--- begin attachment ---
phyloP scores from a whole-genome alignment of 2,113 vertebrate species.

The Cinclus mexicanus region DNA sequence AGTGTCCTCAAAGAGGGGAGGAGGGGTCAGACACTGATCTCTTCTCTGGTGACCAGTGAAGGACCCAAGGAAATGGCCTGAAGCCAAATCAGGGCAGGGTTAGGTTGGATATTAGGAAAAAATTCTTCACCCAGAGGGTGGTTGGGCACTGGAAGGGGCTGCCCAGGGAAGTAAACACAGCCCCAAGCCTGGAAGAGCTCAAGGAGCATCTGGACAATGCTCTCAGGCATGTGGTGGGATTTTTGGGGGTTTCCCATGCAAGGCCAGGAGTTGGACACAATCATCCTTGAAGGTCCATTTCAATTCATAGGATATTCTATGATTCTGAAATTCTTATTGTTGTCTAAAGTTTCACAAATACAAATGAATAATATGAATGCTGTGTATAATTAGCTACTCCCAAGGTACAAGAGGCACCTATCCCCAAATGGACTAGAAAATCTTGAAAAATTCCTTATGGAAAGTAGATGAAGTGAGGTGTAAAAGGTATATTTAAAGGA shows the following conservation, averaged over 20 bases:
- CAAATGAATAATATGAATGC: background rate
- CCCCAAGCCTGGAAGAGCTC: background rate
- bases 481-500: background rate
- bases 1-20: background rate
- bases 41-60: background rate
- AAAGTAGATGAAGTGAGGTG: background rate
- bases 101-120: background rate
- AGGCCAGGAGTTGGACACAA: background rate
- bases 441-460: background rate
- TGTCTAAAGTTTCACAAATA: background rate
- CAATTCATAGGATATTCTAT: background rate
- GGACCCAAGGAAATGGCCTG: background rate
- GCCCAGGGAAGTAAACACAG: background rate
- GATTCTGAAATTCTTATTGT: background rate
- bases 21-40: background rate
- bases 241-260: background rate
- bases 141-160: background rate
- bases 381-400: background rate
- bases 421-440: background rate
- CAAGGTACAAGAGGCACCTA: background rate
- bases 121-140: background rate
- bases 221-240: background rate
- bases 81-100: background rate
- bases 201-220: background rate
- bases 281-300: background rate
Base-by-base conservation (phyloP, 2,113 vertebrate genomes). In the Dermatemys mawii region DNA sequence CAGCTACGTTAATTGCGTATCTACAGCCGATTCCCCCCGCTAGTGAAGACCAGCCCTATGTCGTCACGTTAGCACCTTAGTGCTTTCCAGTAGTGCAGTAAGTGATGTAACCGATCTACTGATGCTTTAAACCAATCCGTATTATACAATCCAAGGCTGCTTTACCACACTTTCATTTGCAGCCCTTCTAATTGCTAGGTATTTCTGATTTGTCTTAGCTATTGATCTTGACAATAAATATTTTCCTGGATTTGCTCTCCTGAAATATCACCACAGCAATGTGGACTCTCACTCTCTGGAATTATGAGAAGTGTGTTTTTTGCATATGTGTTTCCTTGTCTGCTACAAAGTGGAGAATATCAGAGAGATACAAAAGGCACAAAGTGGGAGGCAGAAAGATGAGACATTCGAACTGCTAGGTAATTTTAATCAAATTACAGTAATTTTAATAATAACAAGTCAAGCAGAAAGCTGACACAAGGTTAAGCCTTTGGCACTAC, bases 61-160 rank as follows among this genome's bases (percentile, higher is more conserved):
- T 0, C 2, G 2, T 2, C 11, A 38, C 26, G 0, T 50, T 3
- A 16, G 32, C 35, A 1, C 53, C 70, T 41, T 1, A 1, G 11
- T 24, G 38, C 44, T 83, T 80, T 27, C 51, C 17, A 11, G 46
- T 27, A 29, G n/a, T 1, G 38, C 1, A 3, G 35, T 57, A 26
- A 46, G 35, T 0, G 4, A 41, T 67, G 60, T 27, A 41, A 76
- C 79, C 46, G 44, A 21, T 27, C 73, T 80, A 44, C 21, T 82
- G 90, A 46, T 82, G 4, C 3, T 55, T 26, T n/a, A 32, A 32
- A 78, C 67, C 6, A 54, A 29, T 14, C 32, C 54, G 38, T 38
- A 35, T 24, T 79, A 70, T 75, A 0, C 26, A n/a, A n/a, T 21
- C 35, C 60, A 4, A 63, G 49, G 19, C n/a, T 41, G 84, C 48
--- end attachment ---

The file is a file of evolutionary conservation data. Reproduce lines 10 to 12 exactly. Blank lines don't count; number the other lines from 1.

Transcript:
- AGGCCAGGAGTTGGACACAA: background rate
- bases 441-460: background rate
- TGTCTAAAGTTTCACAAATA: background rate